Camden and Islington councils to share Chief Executive

One of the growing trends in local government has been increased sharing of ‘back office’ functions between councils. It looks however as if Islington and Camden are about to take a big step beyond that as Richard Osley reports in the Camden New Journal:

Camden and Islington are to share a chief executive for the first time, the New Journal has learned. In a unique agreement, the authorities are set to be bonded by one top official. The strategy is part of attempts to cut down on costs.

As Richard Osley points out on his blog, it is an idea first floated earlier this year by Islington Lib Dem councillor Terry Stacy, so this proposal may get cross-party support.

5 responses to “Camden and Islington councils to share Chief Executive”

  1. The idea was not “first floated” by Stacey, what arrogant twaddle. Stacey had 4 years to do this when he was leader of Islington (as did his previous counterparts in Camden) and failed, this only came about after a change in administration. Next you are going to tell me he had a hand in inventing the internet?

  2. Not unique, you metrocentric !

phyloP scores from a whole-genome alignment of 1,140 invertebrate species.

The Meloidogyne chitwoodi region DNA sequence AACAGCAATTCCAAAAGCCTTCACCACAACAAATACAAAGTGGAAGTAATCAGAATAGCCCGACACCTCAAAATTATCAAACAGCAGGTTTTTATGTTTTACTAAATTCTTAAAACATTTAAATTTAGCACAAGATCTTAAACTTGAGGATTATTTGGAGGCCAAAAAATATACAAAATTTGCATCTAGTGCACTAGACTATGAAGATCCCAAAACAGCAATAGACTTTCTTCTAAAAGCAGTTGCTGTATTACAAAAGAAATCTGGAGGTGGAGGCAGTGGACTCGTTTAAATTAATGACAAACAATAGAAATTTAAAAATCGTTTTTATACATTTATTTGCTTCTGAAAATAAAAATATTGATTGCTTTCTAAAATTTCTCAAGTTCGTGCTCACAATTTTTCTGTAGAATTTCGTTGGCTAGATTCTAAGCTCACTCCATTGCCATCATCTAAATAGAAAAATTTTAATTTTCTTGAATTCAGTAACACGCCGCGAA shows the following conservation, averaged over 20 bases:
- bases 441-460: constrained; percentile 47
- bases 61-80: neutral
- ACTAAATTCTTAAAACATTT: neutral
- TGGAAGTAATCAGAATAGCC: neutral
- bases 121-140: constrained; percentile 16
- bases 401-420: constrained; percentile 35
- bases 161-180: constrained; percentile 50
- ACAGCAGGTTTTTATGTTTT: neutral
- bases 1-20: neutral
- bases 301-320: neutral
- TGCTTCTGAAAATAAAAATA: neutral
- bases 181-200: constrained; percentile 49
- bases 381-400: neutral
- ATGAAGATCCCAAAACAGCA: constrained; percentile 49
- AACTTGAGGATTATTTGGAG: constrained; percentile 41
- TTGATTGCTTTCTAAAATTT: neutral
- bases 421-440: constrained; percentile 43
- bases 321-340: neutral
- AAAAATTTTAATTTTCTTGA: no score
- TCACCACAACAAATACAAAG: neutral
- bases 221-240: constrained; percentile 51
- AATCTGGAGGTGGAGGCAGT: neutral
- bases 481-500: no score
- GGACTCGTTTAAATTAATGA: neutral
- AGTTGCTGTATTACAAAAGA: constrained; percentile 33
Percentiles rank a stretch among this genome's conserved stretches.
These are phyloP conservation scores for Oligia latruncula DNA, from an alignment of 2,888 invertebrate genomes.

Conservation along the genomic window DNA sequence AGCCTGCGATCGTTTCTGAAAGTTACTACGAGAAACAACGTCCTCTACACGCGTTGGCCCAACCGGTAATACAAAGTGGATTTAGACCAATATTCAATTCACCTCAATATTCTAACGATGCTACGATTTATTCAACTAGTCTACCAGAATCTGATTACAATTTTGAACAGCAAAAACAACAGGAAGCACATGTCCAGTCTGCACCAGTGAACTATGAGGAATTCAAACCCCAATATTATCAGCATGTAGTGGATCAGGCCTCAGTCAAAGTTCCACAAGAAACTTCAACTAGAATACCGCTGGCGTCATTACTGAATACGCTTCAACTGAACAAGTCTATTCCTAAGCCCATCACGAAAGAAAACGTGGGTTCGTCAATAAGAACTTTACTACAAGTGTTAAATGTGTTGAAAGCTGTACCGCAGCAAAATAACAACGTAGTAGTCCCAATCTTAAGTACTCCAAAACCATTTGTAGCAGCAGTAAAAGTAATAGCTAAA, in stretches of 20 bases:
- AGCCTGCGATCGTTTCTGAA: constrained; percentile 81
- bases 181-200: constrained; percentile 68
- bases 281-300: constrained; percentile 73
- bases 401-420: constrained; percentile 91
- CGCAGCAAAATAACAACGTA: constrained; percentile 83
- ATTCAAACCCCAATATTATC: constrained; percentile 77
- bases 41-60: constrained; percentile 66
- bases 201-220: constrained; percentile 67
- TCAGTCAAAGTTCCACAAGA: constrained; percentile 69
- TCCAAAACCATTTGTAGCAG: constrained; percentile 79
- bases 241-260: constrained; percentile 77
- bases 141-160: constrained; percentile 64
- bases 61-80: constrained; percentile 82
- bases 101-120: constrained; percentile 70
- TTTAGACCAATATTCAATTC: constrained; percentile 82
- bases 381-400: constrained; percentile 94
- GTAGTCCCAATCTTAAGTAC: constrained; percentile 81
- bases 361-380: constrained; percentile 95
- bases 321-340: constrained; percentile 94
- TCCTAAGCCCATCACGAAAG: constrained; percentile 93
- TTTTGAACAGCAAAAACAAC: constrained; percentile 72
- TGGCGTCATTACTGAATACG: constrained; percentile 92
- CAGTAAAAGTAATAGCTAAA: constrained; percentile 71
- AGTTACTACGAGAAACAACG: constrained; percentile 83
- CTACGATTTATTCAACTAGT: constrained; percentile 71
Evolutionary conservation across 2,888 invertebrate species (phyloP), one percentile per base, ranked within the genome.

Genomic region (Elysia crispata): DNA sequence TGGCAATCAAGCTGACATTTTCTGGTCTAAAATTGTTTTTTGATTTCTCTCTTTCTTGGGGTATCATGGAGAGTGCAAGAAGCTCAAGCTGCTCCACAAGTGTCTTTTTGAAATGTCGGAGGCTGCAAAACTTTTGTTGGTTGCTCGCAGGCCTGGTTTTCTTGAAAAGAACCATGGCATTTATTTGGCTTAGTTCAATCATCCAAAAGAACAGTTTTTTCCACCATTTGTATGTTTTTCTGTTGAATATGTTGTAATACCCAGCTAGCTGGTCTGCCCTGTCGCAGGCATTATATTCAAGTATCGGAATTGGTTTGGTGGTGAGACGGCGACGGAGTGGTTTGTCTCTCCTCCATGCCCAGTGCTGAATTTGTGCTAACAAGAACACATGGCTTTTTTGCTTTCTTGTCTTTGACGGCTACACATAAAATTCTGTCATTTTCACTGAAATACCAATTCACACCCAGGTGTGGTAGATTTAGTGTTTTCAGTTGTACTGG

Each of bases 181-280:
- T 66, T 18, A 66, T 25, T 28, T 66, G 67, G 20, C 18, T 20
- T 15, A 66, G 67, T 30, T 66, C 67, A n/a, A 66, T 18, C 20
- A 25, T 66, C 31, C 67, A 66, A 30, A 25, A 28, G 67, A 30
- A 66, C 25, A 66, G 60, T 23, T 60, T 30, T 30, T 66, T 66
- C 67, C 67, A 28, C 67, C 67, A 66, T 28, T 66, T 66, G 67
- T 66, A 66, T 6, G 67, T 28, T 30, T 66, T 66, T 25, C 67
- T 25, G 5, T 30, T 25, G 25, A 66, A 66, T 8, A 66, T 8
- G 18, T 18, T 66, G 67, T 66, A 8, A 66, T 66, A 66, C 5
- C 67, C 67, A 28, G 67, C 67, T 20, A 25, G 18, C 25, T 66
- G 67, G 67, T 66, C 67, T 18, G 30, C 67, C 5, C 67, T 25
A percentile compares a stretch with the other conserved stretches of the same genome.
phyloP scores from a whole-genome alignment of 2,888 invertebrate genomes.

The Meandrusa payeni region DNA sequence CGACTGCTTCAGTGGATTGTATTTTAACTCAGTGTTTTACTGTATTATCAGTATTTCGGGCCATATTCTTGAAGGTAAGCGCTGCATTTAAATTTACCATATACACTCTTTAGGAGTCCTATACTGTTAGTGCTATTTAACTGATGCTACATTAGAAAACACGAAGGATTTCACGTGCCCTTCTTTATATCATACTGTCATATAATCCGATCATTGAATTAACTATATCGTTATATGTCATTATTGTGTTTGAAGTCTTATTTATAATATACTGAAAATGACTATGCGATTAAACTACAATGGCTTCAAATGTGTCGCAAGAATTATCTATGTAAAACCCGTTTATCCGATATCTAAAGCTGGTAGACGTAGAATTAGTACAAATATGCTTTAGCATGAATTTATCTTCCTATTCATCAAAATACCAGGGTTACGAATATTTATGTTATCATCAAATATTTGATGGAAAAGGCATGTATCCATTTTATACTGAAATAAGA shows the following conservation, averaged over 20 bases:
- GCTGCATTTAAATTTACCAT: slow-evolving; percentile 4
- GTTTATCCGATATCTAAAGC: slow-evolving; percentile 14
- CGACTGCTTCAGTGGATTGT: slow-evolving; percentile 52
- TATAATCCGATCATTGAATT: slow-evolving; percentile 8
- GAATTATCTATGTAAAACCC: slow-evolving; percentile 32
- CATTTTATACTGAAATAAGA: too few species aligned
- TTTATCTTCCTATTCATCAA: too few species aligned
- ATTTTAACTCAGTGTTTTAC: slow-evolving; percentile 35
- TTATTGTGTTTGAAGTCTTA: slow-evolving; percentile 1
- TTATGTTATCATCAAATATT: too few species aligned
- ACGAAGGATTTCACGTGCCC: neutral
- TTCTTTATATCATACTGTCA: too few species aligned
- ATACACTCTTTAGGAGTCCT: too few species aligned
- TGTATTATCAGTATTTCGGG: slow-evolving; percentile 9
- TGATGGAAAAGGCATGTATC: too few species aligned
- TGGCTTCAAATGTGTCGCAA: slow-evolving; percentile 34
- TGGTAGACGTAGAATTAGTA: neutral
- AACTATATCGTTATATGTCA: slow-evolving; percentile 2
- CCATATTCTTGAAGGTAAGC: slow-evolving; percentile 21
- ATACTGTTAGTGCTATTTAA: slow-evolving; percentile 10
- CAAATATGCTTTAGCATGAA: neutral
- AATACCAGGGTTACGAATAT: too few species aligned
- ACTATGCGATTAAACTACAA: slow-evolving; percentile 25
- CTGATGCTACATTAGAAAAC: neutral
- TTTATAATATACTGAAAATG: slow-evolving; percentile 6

On 22 March 2010, Mark Williams was appointed as the joint Chief Executive of South Somerset District Council and East Devon District Council at a basic salary of £121,000 for 2009/10. South Somerset is, of course, Lib Dem controlled but East Devon is Conservative.

  3. I didn’t know, but I have checked and found this here: http://www.publicserviceevents.co.uk/event/spkr_biog.asp?ID=131:
    “Ian Lowrie is Chief Executive of Adur District Council and Chief Executive of Worthing Borough Council. He has worked at Adur since 1997 and has been involved at Worthing for four years now. Prior to Adur DC he worked for East Sussex County Council in a host of different roles.” I knew him when I worked there.

    It goes on:
    “Currently he is spearheading what was the first arrangement in local government nationally to create a single officer structure to serve two Councils and drive the efficiency agenda. As a change management exercise this is an outstanding exemplar for councils and other organisations to consider and one which is being replicated in a growing number of other authorities. With the current prospects for resources, particularly in the public sector, many others have followed.”

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